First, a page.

“Scientific Study” or Paid Advertisement for Fracking?

In March 2015, Syracuse University hydrology professor, Donald Siegel, and a team of other scientists published a fracking study in Environmental Science and Technology, the bottom line of which is, basically, “fracking is safe”. At least that’s the way that the pro-fracking forces are selling it. Specifically, Professor Siegel and his colleagues concluded that drinking water wells in Pennsylvania had not been contaminated with methane from nearby fracking wells. And they went further. They stated that their study was more rigorous than other—anti-fracking—studies, and implied that their study should be trusted more than the anti-fracking studies. As Siegel bragged: “Our data set is hundreds of times larger than data sets used in prior studies”—which had connected fracking to well water methane contamination—and that “may explain the difference in prior findings compared to our own.”1 Turns out that there is something else which “may explain the difference” between Siegel’s study and the anti-fracking studies—like who was paying Siegel to do his study in the first place. Siegel and his colleagues initially declared on the face of their March 2015 study that they had “no competing financial interest”-–i.e., meaning they had no financial interest which might be fairly viewed to influence how they did their study or reached its conclusion.1 However, the following month, they revealed the truth. And the truth is that:

· Siegel’s study was funded by a fracker. And not just any fracker, but a giant fracking company, Chesapeake Energy Corporation, the second-largest natural gas producer in the United States.

· As Siegel and his colleagues were forced to ultimately disclose in a “Correction” to their study, Chesapeake Energy “provid[ed] funding for the authors” of the study. Indeed, the “lead author [Siegel himself] was funded privately by Chesapeake” to do the study. That means that Chesapeake Energy didn’t, for example, provide Siegel’s employer, Syracuse University, a stipend to cover the study—no, it paid Siegel directly. And neither Siegel nor Chesapeake Energy has said how much he got paid “privately” to author conclusions so favorable to Chesapeake Energy.2

· Also, the “Correction” discloses that another of the study’s five authors, Bert Smith, “is a former employee of Chesapeake Energy”. In fact, during the very time that he was working on the study, Smith was “employed by” a company that was doing consulting work for Chesapeake Energy.2

It’s no accident that it was Chesapeake Energy which was the patron for the Siegel study. Chesapeake Energy had a sizeable financial interest in the study’s fracking-favorable conclusions, given that it has:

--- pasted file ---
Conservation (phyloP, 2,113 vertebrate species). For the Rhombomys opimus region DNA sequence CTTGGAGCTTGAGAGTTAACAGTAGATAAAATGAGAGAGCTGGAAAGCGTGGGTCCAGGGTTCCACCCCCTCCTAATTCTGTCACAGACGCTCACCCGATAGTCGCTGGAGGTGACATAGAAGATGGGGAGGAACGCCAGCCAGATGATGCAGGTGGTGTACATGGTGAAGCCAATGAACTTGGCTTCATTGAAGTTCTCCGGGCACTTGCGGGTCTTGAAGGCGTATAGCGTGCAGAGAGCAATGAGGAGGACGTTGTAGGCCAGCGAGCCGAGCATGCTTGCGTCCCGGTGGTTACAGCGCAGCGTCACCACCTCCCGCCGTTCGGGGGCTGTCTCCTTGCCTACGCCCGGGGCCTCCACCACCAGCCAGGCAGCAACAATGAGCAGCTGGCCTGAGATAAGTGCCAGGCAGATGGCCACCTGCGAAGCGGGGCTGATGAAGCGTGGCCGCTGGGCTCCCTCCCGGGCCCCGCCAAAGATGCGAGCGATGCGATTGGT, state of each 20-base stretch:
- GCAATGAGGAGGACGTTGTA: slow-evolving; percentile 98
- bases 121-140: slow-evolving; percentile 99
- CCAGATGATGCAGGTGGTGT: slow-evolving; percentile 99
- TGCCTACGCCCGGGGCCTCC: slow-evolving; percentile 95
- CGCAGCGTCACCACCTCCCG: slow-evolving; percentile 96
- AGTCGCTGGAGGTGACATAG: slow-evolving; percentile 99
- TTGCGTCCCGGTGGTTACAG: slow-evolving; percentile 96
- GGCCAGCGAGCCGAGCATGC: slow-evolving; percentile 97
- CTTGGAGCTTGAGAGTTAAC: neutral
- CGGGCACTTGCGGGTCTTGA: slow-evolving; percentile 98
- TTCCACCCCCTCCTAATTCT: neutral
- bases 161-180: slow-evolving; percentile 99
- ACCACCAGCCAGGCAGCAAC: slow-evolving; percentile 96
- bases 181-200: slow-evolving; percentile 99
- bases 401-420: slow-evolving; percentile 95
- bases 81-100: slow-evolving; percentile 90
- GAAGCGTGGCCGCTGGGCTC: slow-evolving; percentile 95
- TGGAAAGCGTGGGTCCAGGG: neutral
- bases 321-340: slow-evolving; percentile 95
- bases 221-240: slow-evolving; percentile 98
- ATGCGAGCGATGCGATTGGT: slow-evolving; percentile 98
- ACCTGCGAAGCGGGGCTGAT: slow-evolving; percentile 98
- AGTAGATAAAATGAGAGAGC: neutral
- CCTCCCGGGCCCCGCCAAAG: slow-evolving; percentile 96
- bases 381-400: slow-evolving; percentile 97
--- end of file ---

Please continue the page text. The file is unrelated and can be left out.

· Been aggressively fracking in the very area of Pennsylvania which the Siegel study concerned;3

· Paid millions in settlements to Pennsylvania residents who claimed that Chesapeake Energy’s fracking contaminated their well water (though Chesapeake denies causing the contamination);3 and

· Reportedly fought the federal EPA’s effort to study the dangers of fracking.3

Stripped of its initial secrecy over Chesapeake Energy’s financing, the Siegel study is now exposed as a fracker’s naked attempt to use the credibility of seemingly serious scientists in order to support fracking. Were the seemingly serious scientists willing to be used for that purpose? Now that the truth has come out, I believe that the Siegel “study” will no longer be seen—if it ever was—as a serious contribution to the fracking debate, but rather as an advertising pamphlet for Chesapeake Energy and other frackers. Had the study told the truth from the beginning—i.e., that the study was performed by people essentially on Chesapeake Energy’s payroll—it probably would not have received much credit as a serious study. But, it lost all hope of being taken seriously when its authors evidently either tried to hide their financial ties to a fracking giant or thought that the details and depth of their financial ties were something that readers of the study did not deserve to know as they decided how much to believe the study. Either way, wrong. Dead wrong. Especially galling are the excuses for the initial non-disclosure offered by Siegel’s employer, Syracuse University, and by another of the study’s authors. A Syracuse University vice-president claimed with an apparently straight face that Siegel’s initial statement—i.e., that he and his co-authors had “no competing financial interest” in the study—“is in compliance with our internal procedures regarding disclosure of conflicts of interest.”4 Really? Syracuse knows that its professor’s study might be used to make important scientific decisions potentially affecting lives and property, and yet does not require that professor to disclose that he is being “privately” paid by the very company that stands most to benefit from the study? That’s either outright B.S. or slam-dunk proof that Syracuse needs new “internal disclosure procedures”. One of Siegel’s co-authors forgave the initial non-disclosure by offering that “everybody would know we’re using Chesapeake’s database, so of course, we’re working for Chesapeake.” 4 Two things here. One, the use of a company’s database does not mean you are working for that company. I’m a lawyer that sues polluters, and in just about every case of mine, I’m using the polluter’s database to show the extent of the contamination it has caused. It would be idiotic to claim that my use of the database means that I am working for the polluter. Two, you just cannot reconcile the statement that “everybody would know we were working for Chesapeake” with the statement from Siegel and all the study’s co-authors in the initial publication that they had “no competing financial interest” in doing the study. Once you say the latter, the thing people are most likely to believe is that you are not working for Chesapeake. All of this is just the latest proof that the fracking industry would rather we not know the truth. But, if fracking is as safe as they’d like us to believe, why not insist on scientists to do the studies who are not on a fracker’s payroll? Or, if they feel they have no choice but to have studies performed by fracking’s pet scientists, have the guts to call it what it is. 1 Siegel, Donald I., et al. “Methane Concentrations in Water Wells Unrelated to Proximity to Existing Oil and Gas Wells in Northeastern Pennsylvania.” Environmental science & technology 49.7 (Mar. 2015): 4106-4112. 2 Siegel, Donald I., et al. “Correction to Methane Concentrations in Water Wells Unrelated to Proximity to Existing Oil and Gas Wells in Northeastern Pennsylvania.” Environmental science & technology 49.9 (Apr. 2015): 5840-5840 3 Huffington Post Green – “Fracking Chemicals Found in Pennsylvania Water Wells, EPA Hamstrung by Industry Meddling” (May 5, 2015) 4 Syracuse.com – “Scientific Journal: SU Prof Paid by Chesapeake for Pro-Fracking Study” (May 8, 2015)